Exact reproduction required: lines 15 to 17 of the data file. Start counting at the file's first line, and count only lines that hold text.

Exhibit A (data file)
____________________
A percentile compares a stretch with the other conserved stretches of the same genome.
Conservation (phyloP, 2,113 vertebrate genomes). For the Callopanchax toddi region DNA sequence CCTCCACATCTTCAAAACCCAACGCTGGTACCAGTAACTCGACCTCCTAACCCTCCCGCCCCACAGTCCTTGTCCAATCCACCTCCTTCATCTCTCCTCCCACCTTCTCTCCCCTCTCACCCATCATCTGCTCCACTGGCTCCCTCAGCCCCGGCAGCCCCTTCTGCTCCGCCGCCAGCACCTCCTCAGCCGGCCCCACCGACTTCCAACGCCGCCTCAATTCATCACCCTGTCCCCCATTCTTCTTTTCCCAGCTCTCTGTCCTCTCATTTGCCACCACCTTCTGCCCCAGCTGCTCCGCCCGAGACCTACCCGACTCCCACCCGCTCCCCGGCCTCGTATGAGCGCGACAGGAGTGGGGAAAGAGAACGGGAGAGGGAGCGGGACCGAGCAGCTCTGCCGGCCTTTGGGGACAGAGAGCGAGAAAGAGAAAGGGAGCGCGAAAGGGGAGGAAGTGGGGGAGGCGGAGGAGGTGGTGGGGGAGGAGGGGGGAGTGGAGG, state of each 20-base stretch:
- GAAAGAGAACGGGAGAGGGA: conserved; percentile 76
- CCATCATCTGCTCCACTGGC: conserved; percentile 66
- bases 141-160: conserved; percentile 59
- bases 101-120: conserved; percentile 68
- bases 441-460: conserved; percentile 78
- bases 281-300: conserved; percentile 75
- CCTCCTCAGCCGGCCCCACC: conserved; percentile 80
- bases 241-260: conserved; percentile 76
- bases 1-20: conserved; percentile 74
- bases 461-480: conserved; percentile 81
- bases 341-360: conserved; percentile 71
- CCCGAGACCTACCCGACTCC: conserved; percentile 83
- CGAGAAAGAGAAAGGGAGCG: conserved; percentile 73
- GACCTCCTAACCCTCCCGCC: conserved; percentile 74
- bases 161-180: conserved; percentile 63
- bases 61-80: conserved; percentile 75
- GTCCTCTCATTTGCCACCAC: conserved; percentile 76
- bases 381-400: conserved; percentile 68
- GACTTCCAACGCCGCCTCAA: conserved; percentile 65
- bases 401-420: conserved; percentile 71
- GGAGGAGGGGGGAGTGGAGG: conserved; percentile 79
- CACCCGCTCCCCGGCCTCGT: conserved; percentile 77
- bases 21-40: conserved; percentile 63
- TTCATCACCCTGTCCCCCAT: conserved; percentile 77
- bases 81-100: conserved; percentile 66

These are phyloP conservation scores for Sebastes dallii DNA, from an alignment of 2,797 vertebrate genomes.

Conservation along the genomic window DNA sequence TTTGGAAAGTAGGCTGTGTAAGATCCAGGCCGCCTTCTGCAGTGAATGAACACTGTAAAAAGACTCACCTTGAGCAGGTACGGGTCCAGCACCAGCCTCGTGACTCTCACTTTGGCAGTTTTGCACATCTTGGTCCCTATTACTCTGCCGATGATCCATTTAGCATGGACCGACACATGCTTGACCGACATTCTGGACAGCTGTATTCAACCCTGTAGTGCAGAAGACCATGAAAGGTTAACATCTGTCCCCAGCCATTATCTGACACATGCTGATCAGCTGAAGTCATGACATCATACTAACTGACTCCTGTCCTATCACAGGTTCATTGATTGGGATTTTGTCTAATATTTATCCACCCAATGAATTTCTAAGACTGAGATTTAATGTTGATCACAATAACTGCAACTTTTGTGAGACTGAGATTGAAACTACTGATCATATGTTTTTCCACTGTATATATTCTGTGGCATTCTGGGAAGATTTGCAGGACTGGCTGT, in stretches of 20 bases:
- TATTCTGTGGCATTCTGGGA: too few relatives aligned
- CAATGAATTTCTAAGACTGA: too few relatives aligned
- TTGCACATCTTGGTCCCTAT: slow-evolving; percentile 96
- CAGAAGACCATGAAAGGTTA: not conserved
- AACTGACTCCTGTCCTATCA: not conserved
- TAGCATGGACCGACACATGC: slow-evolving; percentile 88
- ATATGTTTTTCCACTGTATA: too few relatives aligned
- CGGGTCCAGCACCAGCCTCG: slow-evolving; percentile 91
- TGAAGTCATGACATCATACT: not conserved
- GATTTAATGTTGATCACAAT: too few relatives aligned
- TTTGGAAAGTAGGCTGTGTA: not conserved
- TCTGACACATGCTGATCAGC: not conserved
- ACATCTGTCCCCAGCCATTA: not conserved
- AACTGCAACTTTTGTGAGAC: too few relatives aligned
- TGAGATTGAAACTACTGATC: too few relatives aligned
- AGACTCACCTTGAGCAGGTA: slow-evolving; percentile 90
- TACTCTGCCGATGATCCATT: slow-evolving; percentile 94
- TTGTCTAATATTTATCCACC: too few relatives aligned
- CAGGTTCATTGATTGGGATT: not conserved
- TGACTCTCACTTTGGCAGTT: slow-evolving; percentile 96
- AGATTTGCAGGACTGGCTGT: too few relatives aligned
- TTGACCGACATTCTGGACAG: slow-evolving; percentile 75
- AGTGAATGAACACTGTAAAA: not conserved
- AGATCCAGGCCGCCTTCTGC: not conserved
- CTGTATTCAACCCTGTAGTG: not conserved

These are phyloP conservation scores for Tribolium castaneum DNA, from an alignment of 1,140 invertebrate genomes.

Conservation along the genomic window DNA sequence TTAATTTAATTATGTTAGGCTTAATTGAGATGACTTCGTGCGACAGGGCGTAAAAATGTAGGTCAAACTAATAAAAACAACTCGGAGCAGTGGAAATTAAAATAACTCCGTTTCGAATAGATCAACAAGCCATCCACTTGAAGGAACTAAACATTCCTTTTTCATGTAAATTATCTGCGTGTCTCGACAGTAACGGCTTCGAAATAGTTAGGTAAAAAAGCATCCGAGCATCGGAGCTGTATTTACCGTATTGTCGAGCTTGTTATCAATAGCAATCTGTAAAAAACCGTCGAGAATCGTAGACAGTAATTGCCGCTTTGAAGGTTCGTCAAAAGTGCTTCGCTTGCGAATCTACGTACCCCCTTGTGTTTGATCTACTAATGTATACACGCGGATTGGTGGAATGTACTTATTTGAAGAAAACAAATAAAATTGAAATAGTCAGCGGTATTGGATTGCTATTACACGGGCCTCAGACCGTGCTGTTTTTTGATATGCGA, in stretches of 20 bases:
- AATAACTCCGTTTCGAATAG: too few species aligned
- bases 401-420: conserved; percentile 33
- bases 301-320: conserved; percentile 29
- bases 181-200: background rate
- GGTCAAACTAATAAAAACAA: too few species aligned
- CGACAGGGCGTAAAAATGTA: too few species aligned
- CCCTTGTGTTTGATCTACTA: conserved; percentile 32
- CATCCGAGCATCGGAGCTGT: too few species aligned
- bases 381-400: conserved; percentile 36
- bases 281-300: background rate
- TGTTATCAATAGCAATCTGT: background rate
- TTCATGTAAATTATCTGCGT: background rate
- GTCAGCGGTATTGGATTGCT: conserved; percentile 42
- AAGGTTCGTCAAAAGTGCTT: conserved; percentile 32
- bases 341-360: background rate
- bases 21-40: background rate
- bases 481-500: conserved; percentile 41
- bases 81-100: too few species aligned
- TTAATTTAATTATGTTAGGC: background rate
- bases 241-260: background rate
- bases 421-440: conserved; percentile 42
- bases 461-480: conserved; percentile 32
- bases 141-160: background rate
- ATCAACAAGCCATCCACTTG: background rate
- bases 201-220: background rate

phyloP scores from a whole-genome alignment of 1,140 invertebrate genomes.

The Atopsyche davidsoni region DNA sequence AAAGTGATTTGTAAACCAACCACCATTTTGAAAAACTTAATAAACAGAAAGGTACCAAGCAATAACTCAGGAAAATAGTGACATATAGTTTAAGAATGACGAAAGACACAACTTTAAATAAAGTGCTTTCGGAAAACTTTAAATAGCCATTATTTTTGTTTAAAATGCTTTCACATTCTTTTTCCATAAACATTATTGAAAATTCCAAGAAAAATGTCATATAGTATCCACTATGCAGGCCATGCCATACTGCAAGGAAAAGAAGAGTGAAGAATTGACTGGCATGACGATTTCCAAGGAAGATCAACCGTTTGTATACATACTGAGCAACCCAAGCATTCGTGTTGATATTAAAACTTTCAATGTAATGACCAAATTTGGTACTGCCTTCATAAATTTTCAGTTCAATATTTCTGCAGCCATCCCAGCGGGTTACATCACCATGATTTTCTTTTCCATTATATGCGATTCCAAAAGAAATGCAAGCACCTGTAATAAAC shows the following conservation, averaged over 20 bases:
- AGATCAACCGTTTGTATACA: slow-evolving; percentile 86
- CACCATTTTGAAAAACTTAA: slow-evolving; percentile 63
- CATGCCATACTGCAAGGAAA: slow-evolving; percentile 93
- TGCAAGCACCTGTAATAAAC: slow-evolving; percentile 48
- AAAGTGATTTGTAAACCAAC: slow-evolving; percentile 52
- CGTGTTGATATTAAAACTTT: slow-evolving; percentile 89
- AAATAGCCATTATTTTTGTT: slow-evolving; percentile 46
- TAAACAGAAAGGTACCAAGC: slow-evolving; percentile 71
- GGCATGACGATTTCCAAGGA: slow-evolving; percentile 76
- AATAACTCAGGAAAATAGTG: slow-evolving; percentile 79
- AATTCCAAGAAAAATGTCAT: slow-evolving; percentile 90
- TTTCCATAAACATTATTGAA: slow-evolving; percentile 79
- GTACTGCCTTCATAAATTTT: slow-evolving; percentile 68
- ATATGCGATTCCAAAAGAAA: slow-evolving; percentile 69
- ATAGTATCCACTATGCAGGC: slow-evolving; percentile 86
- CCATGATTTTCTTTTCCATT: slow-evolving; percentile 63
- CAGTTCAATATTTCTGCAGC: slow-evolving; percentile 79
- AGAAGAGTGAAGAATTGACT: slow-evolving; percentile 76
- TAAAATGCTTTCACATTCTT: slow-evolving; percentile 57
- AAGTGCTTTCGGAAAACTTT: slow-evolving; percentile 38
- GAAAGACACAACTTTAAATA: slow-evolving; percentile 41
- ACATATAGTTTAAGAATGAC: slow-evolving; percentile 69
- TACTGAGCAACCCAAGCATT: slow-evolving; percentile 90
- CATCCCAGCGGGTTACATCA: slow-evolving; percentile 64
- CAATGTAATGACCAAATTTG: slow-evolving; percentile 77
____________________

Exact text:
- CGAGAAAGAGAAAGGGAGCG: conserved; percentile 73
- GACCTCCTAACCCTCCCGCC: conserved; percentile 74
- bases 161-180: conserved; percentile 63